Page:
Visiting Porto with kids: 7 tips for families in Portugal’s second city

Be ready for hills and traffic, but also an enjoyable city full of history and deliciousness, all on a family budget

Second cities pack in all the wonderful features of larger urban areas, but often at a lower price. Not only are second cities generally smaller, they’re easier to get around. For a family trying to get the most out of their budget and their schedule, we find second cities a great, lower-stress, lower-cost fit. And when visiting Porto with kids, we found that Portugal’s second city had lots to offer.

We want to thank Visit Porto for sponsoring our Porto.CARDs, which we could use for discounts on attractions and public transportation. However, this article reflects our own personal opinions and experiences.

Quality, affordable food is easy to find

Excellent pizzerias, delicious treats, comfort food, and fine dining all abound in Porto, as do quality yet affordable grocery stores such as the Minipreço and the Mercadona. Whether around our apartment or while out and about sightseeing, we could always find something delicious that also fit our modest family budget.

Both public transportation and ride shares are easy

Porto’s public transit includes buses and metro rail, with varying passes available. If you travel with Porto.CARDs from Visit Porto, you can also purchase the “Transport“ option, which includes transit on buses and local trains. The transit system is clean and runs pretty timely. Of course, Porto’s legendary rush hour backups can mess with even the best bus system, but all told, plenty of buses run regularly.

However, when traveling with kids, ride shares such as Bolt may be comparable in price. Plus, you gain the benefit of going point to point (e.g., from your accommodation to your activity), instead of stop to stop.

The Old Town area is pretty much all hills and steps

We loved visiting Old Town (which you might see referred to as the City Center, Old Quarter, or Baixa), but preferred being in the flatter area of Boavista. So many hills and slopes, not to mention narrow sidewalks and cobblestoned streets, can be tricky for people with mobility impairments. Plus, be mindful of your kids and when the hills start tiring them out. Odds are you can then find a little cafe to take a rest and have a snack.

The Ribeira riverside promenade is delightful for a wander and for family selfies

Porto really comes alive in its Old Town and all along the waterfront area, known as Ribeira. If the weather is nice, expect the afternoon to come with lots of people wandering the riverside promenades, enjoying the cafes, and queuing up for day trips along the Douro River.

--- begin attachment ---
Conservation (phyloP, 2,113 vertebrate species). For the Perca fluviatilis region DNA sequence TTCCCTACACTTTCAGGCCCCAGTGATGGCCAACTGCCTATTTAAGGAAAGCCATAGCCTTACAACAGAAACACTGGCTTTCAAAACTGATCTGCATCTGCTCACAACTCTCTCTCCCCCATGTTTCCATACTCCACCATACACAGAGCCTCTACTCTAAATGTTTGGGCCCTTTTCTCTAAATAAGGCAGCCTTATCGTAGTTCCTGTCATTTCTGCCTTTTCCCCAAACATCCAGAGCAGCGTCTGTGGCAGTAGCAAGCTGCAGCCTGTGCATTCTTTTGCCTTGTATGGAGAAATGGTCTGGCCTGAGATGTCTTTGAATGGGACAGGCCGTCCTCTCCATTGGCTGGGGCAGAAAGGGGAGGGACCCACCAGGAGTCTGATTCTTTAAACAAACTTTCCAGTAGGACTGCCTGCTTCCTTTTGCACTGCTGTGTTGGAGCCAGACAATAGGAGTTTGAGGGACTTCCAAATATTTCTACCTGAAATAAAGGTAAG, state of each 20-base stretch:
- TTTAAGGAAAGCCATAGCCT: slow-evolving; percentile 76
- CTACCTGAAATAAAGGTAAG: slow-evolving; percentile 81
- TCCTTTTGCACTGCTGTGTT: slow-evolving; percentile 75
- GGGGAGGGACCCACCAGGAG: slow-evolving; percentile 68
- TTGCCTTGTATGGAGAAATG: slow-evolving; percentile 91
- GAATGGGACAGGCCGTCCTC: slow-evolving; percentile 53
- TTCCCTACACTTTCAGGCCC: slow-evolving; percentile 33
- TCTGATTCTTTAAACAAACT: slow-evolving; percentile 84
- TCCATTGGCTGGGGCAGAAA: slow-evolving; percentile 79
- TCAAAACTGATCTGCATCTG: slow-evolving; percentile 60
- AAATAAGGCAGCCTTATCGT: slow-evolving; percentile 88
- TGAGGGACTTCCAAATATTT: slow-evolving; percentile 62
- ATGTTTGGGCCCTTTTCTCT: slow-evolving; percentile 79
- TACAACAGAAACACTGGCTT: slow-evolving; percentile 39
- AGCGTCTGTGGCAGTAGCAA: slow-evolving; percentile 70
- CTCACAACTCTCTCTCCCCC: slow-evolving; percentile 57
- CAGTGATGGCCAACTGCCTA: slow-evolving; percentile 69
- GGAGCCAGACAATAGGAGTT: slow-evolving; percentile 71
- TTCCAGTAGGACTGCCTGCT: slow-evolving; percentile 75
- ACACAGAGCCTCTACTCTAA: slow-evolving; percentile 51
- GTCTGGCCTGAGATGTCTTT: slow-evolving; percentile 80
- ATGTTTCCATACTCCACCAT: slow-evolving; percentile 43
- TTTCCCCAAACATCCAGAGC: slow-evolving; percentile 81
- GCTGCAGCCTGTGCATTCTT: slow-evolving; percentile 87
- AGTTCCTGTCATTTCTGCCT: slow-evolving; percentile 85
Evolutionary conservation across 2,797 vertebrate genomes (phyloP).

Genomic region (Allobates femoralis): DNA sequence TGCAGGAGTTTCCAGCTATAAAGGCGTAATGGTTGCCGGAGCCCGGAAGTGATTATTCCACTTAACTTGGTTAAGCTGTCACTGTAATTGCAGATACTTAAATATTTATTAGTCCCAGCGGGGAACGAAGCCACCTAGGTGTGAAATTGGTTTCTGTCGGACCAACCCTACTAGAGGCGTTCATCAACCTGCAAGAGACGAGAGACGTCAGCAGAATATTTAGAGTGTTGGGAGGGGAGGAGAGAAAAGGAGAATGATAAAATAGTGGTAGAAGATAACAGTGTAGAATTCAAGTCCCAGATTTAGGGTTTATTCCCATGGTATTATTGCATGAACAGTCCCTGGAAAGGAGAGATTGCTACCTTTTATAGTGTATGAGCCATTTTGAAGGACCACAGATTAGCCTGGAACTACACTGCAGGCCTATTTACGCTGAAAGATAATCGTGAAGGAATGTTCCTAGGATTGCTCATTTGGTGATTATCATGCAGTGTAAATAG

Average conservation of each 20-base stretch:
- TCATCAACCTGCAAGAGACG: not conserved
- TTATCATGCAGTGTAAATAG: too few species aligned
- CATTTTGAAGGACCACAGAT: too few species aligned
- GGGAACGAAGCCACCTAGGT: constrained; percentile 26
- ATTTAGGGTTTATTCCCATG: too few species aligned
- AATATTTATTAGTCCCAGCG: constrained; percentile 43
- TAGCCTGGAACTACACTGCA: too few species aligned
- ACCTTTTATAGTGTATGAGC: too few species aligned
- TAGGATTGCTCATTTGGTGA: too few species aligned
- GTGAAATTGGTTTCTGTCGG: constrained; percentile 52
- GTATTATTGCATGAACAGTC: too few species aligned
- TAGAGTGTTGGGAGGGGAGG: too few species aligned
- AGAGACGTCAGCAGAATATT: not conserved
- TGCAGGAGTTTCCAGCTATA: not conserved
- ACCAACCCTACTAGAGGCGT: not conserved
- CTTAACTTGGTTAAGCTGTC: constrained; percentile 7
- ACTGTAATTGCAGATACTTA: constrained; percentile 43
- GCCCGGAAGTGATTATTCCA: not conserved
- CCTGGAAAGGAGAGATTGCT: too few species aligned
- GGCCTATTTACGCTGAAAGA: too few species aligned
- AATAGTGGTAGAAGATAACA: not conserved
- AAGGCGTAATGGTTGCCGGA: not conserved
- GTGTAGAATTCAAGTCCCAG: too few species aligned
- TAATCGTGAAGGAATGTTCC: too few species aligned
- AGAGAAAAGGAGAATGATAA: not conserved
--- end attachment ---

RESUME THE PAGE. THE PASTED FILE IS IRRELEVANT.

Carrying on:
We loved getting a family selfie from the waterfront, with the river and Dom Luís I Bridge in the background.

When you’re ready to head away from the bustling promenade, narrow side streets wind uphill and offer more cool shops and enticing cafes and restaurants. Plus, it’ll be easier to snag a rideshare or catch a bus once you get a little away from the main riverfront area.

Try a francesinha, especially if your kids eat like ours do

As Rick Steves puts it, Porto’s francesinha is the “local gut bomb.” But boy, it is some fun comfort food.

The plate dinner combo of sausage, bread, cheese, and gravy is hearty and may even fill a teenager’s belly for longer than a couple of hours. We paired our francesinha evening with a rainy night at the Canal 3 restaurant in Boavista.

Get a treat from the Arcadia

With locations throughout Portugal, the Arcadia has multiple locations in Porto alone. One lovely shop and cafe is in the Boavista area. In addition to marveling at the displays of boxed treats, we dined in with pastries, gelato, and tarts, amidst a decor that combined art deco and cozy touches.

Take an electric tuk-tuk tour of the city

Many tuk-tuk tours begin at Clerigos Tower in Porto

For starters, Old Town is hilly, and riding on a tuk-tuk tour conserves energy and helps you focus on taking in the amazing city around you. Guides also have knowledge of Porto’s history and culture (such as ours noting that the Japanese word for thank you, “arigato,” may have evolved in part from Portuguese’s “obrigado”.)

Many tours leave from the Torre dos Clérigos. Routes can vary, but typically take you by the Old Town’s main attractions. Ours also included some free time to wander the hilltop viewpoints at the Sé do Porto, or Porto Cathedral.

Learn more about the tuk-tuk tour we took of Porto

Porto is fun for families

History, food, people-watching and the feel of a delightful old yet renewing city come together in Porto. And when visiting Porto with kids, we found the city to be an approachable mix of budget, history, culture, and deliciousness, all at the edge of Europe.

Save on attractions and public transportation with the Porto.CARD

The Porto.CARD is only available from Visit Porto
Image: Visit Porto

We also saved money on attractions and public transportation with the Porto.CARD, available exclusively through Visit Porto, the official tourism board for the Porto area. You can get Porto.CARDs for the entire family, with options for only savings on attractions, or get the Transport option for savings on public buses and metro lines.

7 tips for families: Porto, Portugal
About the author
Learners and Makers
We are the St. Clair Family: Anthony, Jodie, Connor, and Aster. As Learners and Makers, our family of four slows down, connects, and enjoys the world and each other's company. We have been traveling full time since 2022.

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